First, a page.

Here are a few highlight’s from the March 2021 report on Medicare Payment Policy from the Medicare Payment Advisory Commission (MedPAC).
Leading causes of death
The leading cause of death are heart disease, cancer, and respiratory disease. Note that these figures are from 2018. MedPAC notes that the 3rd leading cause of death in 2020 was COVID-19.
Coverage (Supplemental and Part D)
Also, most individuals with Medicare have additional coverage for cost sharing either by enrolling in a Medicare Supplemental Plan, coverage from their employer, or being included in a Medicare Advantage plan with less cost sharing.
Medicare beneficiaries receive drug coverage through Medicare Medicare Part D (with the exception of physician-administered drugs which are covered by Medicare Part B. Medicare Part D’s popularity has grown over time. In 2007, only 54% of Medicare beneficiaries were enrolled in Medicare Part D, but by 2020 that figure had increased to 75%.
Part D benefit structure
Medicare Part D has a confusing benefit structure. It starts off with a deductible, then Part D plans pay for 75% of drugs while enrollees (for regular Part D plans) or Medicare (for enrollees in the low-income subsidy phase) pay the remaining 25%. Next comes the coverage gap or donut hole. Here, plans pay 5%, enrollees 25% and manufacturers pay 70% through discounted drug prices; in the LIS case, Medicare pays for everything. Once the out-of-pocket maximum is reached, enrollees only pay 5% of additional drug costs, plans pay 15% and Medicare pays 80%. MedPAC has a nice figure showing this benefit design graphically.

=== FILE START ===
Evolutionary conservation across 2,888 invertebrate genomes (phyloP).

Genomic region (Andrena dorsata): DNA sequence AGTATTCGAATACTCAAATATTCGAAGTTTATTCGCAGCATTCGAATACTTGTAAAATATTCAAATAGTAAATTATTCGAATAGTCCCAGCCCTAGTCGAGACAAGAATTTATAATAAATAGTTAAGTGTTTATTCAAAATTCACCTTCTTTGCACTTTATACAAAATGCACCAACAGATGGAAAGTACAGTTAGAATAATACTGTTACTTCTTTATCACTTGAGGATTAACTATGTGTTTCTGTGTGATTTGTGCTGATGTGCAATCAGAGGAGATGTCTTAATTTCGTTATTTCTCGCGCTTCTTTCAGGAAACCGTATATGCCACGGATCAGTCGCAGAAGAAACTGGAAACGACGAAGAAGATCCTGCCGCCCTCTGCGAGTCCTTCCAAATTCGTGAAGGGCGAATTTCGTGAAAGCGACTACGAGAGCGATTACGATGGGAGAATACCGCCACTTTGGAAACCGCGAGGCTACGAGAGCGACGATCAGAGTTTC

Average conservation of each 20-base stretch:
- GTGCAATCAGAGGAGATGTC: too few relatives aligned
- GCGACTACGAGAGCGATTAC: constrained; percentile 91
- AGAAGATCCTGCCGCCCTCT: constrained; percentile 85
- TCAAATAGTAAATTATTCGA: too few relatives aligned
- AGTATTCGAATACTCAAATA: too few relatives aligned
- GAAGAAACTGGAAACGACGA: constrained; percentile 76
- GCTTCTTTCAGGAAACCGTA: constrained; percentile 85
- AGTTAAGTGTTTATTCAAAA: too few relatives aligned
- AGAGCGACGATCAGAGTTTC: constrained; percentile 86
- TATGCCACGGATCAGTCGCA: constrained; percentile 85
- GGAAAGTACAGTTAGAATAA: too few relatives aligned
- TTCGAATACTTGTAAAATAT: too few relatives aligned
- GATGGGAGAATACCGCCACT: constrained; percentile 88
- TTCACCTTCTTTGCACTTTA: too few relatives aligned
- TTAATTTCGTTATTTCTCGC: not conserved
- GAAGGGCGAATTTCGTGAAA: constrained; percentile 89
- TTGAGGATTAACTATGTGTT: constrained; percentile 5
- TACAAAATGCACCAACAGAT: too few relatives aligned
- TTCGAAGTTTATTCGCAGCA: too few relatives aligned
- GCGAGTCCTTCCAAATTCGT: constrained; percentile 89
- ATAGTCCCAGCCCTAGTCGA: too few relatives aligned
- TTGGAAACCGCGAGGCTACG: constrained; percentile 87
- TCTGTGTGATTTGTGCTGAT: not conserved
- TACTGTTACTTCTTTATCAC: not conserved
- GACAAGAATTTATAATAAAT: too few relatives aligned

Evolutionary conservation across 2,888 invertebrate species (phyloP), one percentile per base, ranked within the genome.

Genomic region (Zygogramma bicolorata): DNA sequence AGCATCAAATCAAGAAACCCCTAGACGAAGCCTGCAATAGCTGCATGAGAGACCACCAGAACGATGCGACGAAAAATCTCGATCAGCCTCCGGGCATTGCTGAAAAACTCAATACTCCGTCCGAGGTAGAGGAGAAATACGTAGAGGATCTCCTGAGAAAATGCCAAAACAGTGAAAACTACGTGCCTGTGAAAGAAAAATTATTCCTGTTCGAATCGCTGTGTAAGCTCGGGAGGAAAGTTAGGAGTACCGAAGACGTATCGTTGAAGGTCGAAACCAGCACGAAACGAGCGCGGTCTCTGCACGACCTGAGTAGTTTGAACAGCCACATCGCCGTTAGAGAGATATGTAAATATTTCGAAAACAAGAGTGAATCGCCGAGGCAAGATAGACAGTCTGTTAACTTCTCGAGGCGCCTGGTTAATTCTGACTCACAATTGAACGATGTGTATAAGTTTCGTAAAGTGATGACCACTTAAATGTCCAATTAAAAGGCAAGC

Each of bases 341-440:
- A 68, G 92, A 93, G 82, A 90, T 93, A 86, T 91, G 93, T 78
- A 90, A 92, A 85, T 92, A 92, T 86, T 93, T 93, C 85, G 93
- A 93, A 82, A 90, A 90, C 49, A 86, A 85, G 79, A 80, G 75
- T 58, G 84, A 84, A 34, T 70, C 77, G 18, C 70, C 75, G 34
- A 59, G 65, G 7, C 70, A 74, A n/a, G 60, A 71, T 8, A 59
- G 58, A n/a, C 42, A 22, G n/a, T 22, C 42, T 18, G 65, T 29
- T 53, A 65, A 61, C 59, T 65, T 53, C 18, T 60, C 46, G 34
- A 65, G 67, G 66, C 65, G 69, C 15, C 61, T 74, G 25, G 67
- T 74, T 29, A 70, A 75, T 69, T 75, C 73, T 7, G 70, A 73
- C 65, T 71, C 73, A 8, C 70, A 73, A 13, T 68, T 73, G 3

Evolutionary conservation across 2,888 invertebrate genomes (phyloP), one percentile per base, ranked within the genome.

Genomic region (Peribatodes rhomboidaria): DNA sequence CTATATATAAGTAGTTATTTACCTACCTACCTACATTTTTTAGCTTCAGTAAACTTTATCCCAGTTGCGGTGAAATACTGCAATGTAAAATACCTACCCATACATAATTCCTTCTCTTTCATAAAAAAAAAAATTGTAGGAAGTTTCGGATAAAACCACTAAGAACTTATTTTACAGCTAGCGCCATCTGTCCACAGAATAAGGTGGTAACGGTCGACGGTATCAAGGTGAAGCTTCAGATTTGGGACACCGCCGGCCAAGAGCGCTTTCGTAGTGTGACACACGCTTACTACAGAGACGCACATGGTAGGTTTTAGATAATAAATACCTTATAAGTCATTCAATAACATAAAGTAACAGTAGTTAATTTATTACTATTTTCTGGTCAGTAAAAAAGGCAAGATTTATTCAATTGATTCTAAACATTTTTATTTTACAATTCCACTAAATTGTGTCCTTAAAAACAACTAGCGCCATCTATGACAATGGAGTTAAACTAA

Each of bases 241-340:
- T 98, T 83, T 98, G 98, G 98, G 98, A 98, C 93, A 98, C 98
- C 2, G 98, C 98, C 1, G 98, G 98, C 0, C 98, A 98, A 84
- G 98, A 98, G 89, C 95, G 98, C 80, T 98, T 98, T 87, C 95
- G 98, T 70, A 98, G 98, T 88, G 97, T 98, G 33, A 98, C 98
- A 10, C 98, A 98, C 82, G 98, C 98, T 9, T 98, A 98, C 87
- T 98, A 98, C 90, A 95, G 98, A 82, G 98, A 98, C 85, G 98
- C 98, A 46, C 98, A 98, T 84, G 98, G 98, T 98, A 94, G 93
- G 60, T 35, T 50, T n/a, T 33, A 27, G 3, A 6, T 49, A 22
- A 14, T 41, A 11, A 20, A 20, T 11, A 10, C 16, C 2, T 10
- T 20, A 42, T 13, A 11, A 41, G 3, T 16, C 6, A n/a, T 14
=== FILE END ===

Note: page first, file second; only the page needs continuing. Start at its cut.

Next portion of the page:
Note, however, that this standard benefit design is not actually used frequently in practice.
In practice, the defined standard benefit is used primarily to set the average value of basic benefits that plan sponsors must offer under alternative benefit designs. Most sponsors structure their basic benefits in ways that differ from the defined standard benefit, such as setting the deductible lower than $445 or using tiered copayments rather than coinsurance. Some plans also encourage use of lower cost medicines by not applying a deductible when a prescription is filled with certain preferred generics.
Overall, on the drug price front, we see two competing trends. On the one hand, some new branded drugs are becoming increasingly expensive (at gross drug prices prior to rebates). This means that Medicare is bearing more drug cost since these high cost drugs move people quickly to the catastrophic coverage zone.
We estimate that between 2007 and 2017, among enrollees without the LIS, the share of aggregate basic benefit costs for which plan sponsors were responsible declined from 53 percent to 29 percent (Medicare Payment Advisory Commission 2020c). For LIS enrollees, plan liability decreased from 30 percent to 19 percent .
On the other hand, rebates are increasing and there is increased use of generic drugs. In 2007, rebates and discounts offset only about 20% of Part D plan liability; by 2018, now more than half (53%) of plan liability is offset through drug rebates and discounts.
Further, generic utilization is rising. The MedPAC report states that “nearly 90% of the prescriptions filled” are for generic drugs.
Taking into account both trends, MedPAC estimated that drug prices for Medicare Part D beneficiaries actually declined between 2018 and 2019 by 2.1%.
The MedPAC report has lots more interesting statistics and findings and (although it comes in at a whopping 500 pages) it has lots of interesting findings.